Wednesday, May 14, 2008

Introducing Google Doctype



The open web is the web built on open standards: HTML, JavaScript, CSS, and more. The open web is a beautiful soup of barely compatible clients and servers. It comprises billions of pages, millions of users, and thousands of browser-based applications. You can access the open web with open source and proprietary browsers, on open source and proprietary operating systems, on open source and proprietary hardware.

Google has built its business here, on the open web, and we want to help you build here too. To that end, we are happy to announce the formation of an encyclopedia for web developers, by web developers: Google Doctype.

In its current (beta) form, Google Doctype contains dozens of articles written by top Googlers on topics important to all web developers: security, performance, caching, DOM manipulation, CSS styling, and more. It contains over 8,000 lines of JavaScript code: Google's own battle-tested JavaScript library, released today under a liberal open source license. And it contains the beginnings of a test-driven reference of the open web: a reference of every element, every attribute, every DOM method, every CSS property, all backed up by test cases.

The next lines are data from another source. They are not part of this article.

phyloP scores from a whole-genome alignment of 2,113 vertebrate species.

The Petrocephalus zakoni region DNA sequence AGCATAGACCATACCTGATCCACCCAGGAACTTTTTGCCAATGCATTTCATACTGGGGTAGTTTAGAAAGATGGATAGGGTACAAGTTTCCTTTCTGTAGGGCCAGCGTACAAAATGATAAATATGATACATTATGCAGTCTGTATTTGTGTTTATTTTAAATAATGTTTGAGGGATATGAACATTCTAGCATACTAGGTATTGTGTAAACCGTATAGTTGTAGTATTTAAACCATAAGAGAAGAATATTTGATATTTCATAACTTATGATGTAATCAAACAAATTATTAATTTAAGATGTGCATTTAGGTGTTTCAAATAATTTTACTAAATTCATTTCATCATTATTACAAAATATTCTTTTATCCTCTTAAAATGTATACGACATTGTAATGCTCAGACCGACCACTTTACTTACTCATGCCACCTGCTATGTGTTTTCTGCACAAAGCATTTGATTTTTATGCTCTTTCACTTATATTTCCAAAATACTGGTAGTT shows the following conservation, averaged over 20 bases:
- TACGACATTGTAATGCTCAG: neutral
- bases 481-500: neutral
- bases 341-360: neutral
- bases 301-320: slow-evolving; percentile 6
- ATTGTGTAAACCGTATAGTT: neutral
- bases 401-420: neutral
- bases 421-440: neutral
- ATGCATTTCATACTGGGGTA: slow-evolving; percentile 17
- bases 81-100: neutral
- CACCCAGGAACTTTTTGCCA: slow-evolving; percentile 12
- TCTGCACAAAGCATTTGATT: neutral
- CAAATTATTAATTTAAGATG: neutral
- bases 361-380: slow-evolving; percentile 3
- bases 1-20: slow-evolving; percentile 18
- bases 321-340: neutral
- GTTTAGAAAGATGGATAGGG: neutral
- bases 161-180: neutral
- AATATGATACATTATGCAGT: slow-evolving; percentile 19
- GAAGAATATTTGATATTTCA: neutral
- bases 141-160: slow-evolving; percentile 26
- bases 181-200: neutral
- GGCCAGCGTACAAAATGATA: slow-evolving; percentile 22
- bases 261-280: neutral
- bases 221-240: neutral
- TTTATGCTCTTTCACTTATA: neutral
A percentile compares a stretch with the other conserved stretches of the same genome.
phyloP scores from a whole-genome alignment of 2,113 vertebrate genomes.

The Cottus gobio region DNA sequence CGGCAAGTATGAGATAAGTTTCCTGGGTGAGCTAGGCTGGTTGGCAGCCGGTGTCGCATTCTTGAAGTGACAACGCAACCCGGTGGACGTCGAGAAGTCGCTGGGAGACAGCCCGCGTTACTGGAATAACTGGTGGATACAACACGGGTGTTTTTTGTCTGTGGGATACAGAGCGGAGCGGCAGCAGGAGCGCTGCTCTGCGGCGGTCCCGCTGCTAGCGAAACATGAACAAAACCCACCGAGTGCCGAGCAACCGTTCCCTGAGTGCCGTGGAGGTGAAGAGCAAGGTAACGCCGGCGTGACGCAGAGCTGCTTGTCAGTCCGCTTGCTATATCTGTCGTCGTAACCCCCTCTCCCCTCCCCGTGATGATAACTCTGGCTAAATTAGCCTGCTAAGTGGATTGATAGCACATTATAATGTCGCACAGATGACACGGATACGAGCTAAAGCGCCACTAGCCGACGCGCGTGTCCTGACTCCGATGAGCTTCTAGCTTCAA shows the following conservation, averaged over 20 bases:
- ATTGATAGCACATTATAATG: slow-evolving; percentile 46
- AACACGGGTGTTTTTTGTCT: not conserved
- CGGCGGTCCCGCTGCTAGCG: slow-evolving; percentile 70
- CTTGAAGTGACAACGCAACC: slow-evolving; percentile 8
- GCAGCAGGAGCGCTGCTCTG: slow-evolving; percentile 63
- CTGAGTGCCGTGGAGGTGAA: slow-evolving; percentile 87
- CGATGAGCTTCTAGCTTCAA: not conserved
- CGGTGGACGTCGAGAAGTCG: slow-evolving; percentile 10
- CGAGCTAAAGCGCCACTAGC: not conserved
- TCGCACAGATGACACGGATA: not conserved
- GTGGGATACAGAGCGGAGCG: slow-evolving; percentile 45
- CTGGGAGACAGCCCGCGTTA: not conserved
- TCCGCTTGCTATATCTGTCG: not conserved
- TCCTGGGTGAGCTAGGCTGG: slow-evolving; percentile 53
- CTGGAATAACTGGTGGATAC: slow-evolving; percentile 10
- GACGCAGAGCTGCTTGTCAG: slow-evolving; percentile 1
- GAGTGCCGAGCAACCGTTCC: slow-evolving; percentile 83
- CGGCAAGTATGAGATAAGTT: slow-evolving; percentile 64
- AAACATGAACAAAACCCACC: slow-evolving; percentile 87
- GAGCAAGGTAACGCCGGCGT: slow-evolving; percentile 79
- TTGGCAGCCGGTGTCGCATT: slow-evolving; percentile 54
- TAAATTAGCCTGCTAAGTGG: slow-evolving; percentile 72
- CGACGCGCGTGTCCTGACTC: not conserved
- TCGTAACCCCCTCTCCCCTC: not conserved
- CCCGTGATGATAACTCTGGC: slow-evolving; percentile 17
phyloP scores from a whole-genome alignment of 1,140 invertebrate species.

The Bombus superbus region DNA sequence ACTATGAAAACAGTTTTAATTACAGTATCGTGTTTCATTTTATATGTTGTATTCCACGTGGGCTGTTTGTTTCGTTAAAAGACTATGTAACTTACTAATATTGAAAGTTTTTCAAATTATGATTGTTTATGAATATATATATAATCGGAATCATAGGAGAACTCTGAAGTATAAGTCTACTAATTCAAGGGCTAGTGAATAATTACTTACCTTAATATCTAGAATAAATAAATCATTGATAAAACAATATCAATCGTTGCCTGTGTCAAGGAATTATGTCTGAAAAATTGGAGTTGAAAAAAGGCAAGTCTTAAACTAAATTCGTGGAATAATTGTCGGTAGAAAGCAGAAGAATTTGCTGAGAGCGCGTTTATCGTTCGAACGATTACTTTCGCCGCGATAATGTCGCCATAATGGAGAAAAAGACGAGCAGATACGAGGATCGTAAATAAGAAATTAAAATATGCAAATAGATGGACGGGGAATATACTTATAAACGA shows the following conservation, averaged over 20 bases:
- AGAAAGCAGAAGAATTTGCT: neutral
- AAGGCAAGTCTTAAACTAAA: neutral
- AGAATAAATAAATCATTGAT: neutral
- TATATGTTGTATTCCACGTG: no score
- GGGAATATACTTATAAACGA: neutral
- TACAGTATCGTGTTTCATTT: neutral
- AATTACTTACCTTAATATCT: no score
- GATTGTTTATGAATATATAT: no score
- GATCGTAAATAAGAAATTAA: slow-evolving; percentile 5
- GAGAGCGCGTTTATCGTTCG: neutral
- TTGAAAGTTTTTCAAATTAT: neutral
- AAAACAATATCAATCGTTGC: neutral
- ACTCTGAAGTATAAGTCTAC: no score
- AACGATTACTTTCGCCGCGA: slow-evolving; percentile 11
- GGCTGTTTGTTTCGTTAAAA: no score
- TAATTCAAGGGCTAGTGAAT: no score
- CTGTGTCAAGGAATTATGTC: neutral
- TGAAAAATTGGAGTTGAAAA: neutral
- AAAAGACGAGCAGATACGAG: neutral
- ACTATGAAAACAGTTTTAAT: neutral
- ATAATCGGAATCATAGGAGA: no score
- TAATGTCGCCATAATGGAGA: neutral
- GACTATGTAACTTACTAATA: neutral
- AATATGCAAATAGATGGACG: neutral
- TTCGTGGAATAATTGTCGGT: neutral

Well, not quite every property; at least, not yet. We're still working on filling in a few of the details about the world's largest development platform ever, and we need your help. And so we humbly offer this fledgling encyclopedia under a Creative Commons Attribution license, and we invite the web developers of the world to contribute to it. Sign in with your Google account and edit any page, any article, anywhere. Create new ones, update old ones, and help expand the world's understanding of the open web.

31 comments:

  1. Very cool. I look forward to the future of this and I will perhaps add some references of my own! thanks for your hard work

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  3. Let me start by saying it seems like a great resource, and I appreciate the time and effort that I'm sure went in to getting this up (not to mention writing all of that code in the first place). One issue though, having to include a 20 line copyright notice any time I use some code seems a bit overboard. It's one thing to require attribution if I'm republishing something or downloading an entire script; it's another to require it when I cut and paste 10 lines of code.